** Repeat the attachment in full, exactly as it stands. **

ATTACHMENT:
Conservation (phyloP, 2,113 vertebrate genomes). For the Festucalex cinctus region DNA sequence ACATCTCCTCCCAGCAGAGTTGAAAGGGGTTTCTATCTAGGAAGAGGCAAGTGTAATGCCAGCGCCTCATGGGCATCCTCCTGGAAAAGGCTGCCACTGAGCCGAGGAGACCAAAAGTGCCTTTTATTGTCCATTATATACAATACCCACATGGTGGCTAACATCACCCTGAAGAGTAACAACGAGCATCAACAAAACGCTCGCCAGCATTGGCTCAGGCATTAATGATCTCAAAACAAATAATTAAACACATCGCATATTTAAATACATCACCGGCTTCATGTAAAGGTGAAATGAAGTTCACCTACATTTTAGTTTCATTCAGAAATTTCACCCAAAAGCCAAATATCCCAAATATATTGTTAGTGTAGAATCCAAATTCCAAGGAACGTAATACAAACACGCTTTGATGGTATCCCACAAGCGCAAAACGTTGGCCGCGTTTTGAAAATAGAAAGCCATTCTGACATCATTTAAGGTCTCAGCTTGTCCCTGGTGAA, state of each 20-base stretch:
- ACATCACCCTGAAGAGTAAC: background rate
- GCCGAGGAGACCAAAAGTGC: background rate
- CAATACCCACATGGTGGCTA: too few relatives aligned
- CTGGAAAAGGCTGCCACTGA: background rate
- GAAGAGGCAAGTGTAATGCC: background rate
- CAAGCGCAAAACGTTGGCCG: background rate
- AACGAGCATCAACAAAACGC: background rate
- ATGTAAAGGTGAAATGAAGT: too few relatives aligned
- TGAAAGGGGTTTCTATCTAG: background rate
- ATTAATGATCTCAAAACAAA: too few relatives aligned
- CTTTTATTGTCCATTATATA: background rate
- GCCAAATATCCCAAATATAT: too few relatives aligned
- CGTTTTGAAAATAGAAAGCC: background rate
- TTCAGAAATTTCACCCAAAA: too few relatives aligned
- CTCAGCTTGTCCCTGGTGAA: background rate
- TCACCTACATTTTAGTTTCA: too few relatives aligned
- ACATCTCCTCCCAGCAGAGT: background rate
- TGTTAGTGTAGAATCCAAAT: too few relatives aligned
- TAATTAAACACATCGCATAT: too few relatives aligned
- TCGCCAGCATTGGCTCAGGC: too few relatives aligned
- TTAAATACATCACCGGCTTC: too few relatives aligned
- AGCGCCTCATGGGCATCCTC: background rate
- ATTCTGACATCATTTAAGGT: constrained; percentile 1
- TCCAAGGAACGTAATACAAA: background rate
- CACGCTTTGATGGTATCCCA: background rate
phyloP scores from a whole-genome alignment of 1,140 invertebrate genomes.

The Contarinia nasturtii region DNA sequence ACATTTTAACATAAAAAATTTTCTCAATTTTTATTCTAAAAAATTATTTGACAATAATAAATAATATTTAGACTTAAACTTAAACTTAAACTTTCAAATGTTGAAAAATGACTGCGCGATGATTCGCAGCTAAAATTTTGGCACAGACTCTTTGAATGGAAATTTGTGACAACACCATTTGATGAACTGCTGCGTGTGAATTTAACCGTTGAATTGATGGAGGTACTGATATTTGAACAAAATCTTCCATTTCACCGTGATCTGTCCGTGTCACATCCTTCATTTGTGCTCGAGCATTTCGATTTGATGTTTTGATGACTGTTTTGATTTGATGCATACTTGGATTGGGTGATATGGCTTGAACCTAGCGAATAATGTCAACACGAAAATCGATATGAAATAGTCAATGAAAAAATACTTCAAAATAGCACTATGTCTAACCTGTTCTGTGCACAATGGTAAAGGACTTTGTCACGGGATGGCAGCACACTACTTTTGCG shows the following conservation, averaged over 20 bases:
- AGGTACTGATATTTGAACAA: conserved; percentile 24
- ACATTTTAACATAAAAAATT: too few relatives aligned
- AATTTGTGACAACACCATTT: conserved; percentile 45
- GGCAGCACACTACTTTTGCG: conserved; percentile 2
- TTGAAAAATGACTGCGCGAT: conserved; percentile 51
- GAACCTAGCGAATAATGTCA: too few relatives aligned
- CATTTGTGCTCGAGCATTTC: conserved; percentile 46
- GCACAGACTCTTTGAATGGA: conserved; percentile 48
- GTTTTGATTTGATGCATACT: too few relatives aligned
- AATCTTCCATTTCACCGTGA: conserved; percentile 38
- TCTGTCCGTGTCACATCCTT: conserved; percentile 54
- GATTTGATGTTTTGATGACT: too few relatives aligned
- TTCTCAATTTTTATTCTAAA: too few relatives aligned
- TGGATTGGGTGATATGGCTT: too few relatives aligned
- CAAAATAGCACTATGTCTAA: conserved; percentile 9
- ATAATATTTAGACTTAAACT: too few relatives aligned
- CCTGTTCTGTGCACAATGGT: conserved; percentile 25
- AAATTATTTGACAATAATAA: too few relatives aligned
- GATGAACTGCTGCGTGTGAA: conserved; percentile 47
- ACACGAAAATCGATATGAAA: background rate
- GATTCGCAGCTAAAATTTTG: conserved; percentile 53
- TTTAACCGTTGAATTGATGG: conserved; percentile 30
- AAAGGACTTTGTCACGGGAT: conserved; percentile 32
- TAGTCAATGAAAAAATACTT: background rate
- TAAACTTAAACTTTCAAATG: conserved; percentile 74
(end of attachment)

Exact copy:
Conservation (phyloP, 2,113 vertebrate genomes). For the Festucalex cinctus region DNA sequence ACATCTCCTCCCAGCAGAGTTGAAAGGGGTTTCTATCTAGGAAGAGGCAAGTGTAATGCCAGCGCCTCATGGGCATCCTCCTGGAAAAGGCTGCCACTGAGCCGAGGAGACCAAAAGTGCCTTTTATTGTCCATTATATACAATACCCACATGGTGGCTAACATCACCCTGAAGAGTAACAACGAGCATCAACAAAACGCTCGCCAGCATTGGCTCAGGCATTAATGATCTCAAAACAAATAATTAAACACATCGCATATTTAAATACATCACCGGCTTCATGTAAAGGTGAAATGAAGTTCACCTACATTTTAGTTTCATTCAGAAATTTCACCCAAAAGCCAAATATCCCAAATATATTGTTAGTGTAGAATCCAAATTCCAAGGAACGTAATACAAACACGCTTTGATGGTATCCCACAAGCGCAAAACGTTGGCCGCGTTTTGAAAATAGAAAGCCATTCTGACATCATTTAAGGTCTCAGCTTGTCCCTGGTGAA, state of each 20-base stretch:
- ACATCACCCTGAAGAGTAAC: background rate
- GCCGAGGAGACCAAAAGTGC: background rate
- CAATACCCACATGGTGGCTA: too few relatives aligned
- CTGGAAAAGGCTGCCACTGA: background rate
- GAAGAGGCAAGTGTAATGCC: background rate
- CAAGCGCAAAACGTTGGCCG: background rate
- AACGAGCATCAACAAAACGC: background rate
- ATGTAAAGGTGAAATGAAGT: too few relatives aligned
- TGAAAGGGGTTTCTATCTAG: background rate
- ATTAATGATCTCAAAACAAA: too few relatives aligned
- CTTTTATTGTCCATTATATA: background rate
- GCCAAATATCCCAAATATAT: too few relatives aligned
- CGTTTTGAAAATAGAAAGCC: background rate
- TTCAGAAATTTCACCCAAAA: too few relatives aligned
- CTCAGCTTGTCCCTGGTGAA: background rate
- TCACCTACATTTTAGTTTCA: too few relatives aligned
- ACATCTCCTCCCAGCAGAGT: background rate
- TGTTAGTGTAGAATCCAAAT: too few relatives aligned
- TAATTAAACACATCGCATAT: too few relatives aligned
- TCGCCAGCATTGGCTCAGGC: too few relatives aligned
- TTAAATACATCACCGGCTTC: too few relatives aligned
- AGCGCCTCATGGGCATCCTC: background rate
- ATTCTGACATCATTTAAGGT: constrained; percentile 1
- TCCAAGGAACGTAATACAAA: background rate
- CACGCTTTGATGGTATCCCA: background rate
phyloP scores from a whole-genome alignment of 1,140 invertebrate genomes.

The Contarinia nasturtii region DNA sequence ACATTTTAACATAAAAAATTTTCTCAATTTTTATTCTAAAAAATTATTTGACAATAATAAATAATATTTAGACTTAAACTTAAACTTAAACTTTCAAATGTTGAAAAATGACTGCGCGATGATTCGCAGCTAAAATTTTGGCACAGACTCTTTGAATGGAAATTTGTGACAACACCATTTGATGAACTGCTGCGTGTGAATTTAACCGTTGAATTGATGGAGGTACTGATATTTGAACAAAATCTTCCATTTCACCGTGATCTGTCCGTGTCACATCCTTCATTTGTGCTCGAGCATTTCGATTTGATGTTTTGATGACTGTTTTGATTTGATGCATACTTGGATTGGGTGATATGGCTTGAACCTAGCGAATAATGTCAACACGAAAATCGATATGAAATAGTCAATGAAAAAATACTTCAAAATAGCACTATGTCTAACCTGTTCTGTGCACAATGGTAAAGGACTTTGTCACGGGATGGCAGCACACTACTTTTGCG shows the following conservation, averaged over 20 bases:
- AGGTACTGATATTTGAACAA: conserved; percentile 24
- ACATTTTAACATAAAAAATT: too few relatives aligned
- AATTTGTGACAACACCATTT: conserved; percentile 45
- GGCAGCACACTACTTTTGCG: conserved; percentile 2
- TTGAAAAATGACTGCGCGAT: conserved; percentile 51
- GAACCTAGCGAATAATGTCA: too few relatives aligned
- CATTTGTGCTCGAGCATTTC: conserved; percentile 46
- GCACAGACTCTTTGAATGGA: conserved; percentile 48
- GTTTTGATTTGATGCATACT: too few relatives aligned
- AATCTTCCATTTCACCGTGA: conserved; percentile 38
- TCTGTCCGTGTCACATCCTT: conserved; percentile 54
- GATTTGATGTTTTGATGACT: too few relatives aligned
- TTCTCAATTTTTATTCTAAA: too few relatives aligned
- TGGATTGGGTGATATGGCTT: too few relatives aligned
- CAAAATAGCACTATGTCTAA: conserved; percentile 9
- ATAATATTTAGACTTAAACT: too few relatives aligned
- CCTGTTCTGTGCACAATGGT: conserved; percentile 25
- AAATTATTTGACAATAATAA: too few relatives aligned
- GATGAACTGCTGCGTGTGAA: conserved; percentile 47
- ACACGAAAATCGATATGAAA: background rate
- GATTCGCAGCTAAAATTTTG: conserved; percentile 53
- TTTAACCGTTGAATTGATGG: conserved; percentile 30
- AAAGGACTTTGTCACGGGAT: conserved; percentile 32
- TAGTCAATGAAAAAATACTT: background rate
- TAAACTTAAACTTTCAAATG: conserved; percentile 74